Things Every Church Revitalizer Should Do in the New Year! Part III

Become Impassioned Pioneers of New Possibilities

Church Revitalizers must become impassioned pioneers of new possibilities. One needs to release their passionate quest of excellence in order to challenge the status quo and seize previously unseen ministry opportunities to build sustainable momentum within the ministry area. Impassioned revitalizers are the real explorers of new potentials and possibilities. The impassioned pioneer of new possibilities is more often able to outperform those who are just trying to get it done, but lack the zeal of the other leader. Your leadership as a Church Revitalizer is more about standing for something and transitioning your beliefs into action, and then taking it all the way through to the completed and envisioned end. When pastors are not exploring and pressing forward, they are playing it safe and can over time become complacent in their role as the shepherd. I have discovered that you will learn more from a pastor that explores than from one who merely floats along. When a renewal pastor explores, they challenge everyone on the church’s leadership team to get out of their comfort zones and step up their games.

Create a Moment-in-Time with as Many Church Members as Possible

Your presence with your flock is so vitally important and wise Church Revitalizers develop the ability to create individual moments with church members that express your interest in them. The more your church grows the better you will need to be at this ability. Your interest in them even for the moment in time often will ignite their interest in you and your cause of revitalization. Moments-in-time are mastered over time. This ability and presence requires self-trust, confidence, self-awareness and the ability to navigate the needs of other people. When you are with others your time is focused on them and not on the next thing. Creating a moment-in-time with as many church members as possible requires becoming a good listener and the ability to quickly connect the individuals patterns of conversation in order to detect one’s personal interests, leadership style and personal needs. Moments-in-time are not about you. but all about others. These moments-in-time are about having impactful, long-lasting moments with members and prospects that inspires others to want to know more.

Create a “User-Friendly” Ministry Environment

There are many barriers that obstruct an unchurched person from hearing and receiving the gospel message. Many of these are due to negative perceptions; others are spiritual issues of the heart. Here are four barriers that an unchurched person must cross to become a Christian:

The Image Barrier—Many perceive church as being irrelevant, boring, judgmental, and disingenuous.

The Cultural Barrier—For the unchurched, church culture can sometimes be as scary as it would be for some of us if we walked into a biker bar at 1 a.m. on Saturday night. Culture affects terminology/language, musical preferences, dress code, social traditions, and so forth. Some who are unchurched may not relate to church culture and may quickly decide that church is not for them.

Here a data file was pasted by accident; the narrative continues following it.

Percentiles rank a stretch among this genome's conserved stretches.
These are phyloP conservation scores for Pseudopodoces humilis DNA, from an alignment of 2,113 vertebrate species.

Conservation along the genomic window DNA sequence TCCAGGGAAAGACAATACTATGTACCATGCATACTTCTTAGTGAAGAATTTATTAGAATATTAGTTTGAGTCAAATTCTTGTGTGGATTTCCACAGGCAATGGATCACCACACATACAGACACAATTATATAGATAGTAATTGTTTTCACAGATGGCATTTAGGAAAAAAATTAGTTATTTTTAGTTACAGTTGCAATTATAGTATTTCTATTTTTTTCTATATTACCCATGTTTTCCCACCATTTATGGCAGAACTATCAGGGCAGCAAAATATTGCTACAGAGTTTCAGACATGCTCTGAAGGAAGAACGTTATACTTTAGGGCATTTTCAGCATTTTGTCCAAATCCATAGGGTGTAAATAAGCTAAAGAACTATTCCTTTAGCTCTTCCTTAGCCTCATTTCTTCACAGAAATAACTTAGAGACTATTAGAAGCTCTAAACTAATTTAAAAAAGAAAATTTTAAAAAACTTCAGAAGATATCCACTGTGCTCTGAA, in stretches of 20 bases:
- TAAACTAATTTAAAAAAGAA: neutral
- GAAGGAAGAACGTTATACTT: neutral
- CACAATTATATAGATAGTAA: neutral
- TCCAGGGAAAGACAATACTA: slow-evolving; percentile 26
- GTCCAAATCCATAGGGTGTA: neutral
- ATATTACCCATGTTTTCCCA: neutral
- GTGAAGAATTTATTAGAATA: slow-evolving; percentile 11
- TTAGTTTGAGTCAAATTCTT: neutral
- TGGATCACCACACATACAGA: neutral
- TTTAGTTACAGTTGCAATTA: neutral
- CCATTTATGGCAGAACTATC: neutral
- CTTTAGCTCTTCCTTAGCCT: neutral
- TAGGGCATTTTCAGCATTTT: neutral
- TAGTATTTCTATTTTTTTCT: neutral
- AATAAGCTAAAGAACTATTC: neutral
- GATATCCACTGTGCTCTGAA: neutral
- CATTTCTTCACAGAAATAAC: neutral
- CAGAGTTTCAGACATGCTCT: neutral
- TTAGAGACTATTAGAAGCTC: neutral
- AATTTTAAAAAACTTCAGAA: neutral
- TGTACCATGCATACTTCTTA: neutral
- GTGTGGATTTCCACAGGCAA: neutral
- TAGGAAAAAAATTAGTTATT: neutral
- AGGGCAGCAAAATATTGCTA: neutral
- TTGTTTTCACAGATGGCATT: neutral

The Gospel Barrier—The Holy Spirit must convict them of their sin, so that they repent and confess faith in the resurrected Christ.

The Total Commitment Barrier—Accepting that a commitment to Christ is a lordship decision involving total commitment and surrender to God.

Although many churches say that they care about reaching the unchurched or lost in their communities, they are hindered by inwardly focused ministry practices, which serve as barriers to reaching the unchurched. Everything from signage, service flow, dress code, and musical style is determined based on the needs of those who are already members. Members normally are familiar with the church facilities and ministries (so they don’t need greeters or good signage), have established strong relationships with other members, and are comfortable with the current culture of the church. New families often find the church experience to be uncomfortable, awkward, and confusing. They ask themselves, “Where do I go? Where do I take my kids? What do I wear? Will they ask me to pray?” They enter the church doors with hearts racing and sweaty palms hoping to find someone, anyone with whom they can identify. When creating a “user-friendly” environment, remember to remove the barriers that may hinder a person from hearing and responding to the gospel.

Many times, people are not willing to give church a try. The barriers, for them, are too large to maneuver, people within a church have hurt them, or they do not see the relevance in attending a church service. So why not go to them? Jesus did it—and so should we. Try volunteering for community events, coaching Little League, or taking a part-time job at Starbucks. Invest in relationships with people in the community, and show them that your love is genuine and unconditional.

Become Less Isolated and Be More Integrated with Your Volunteers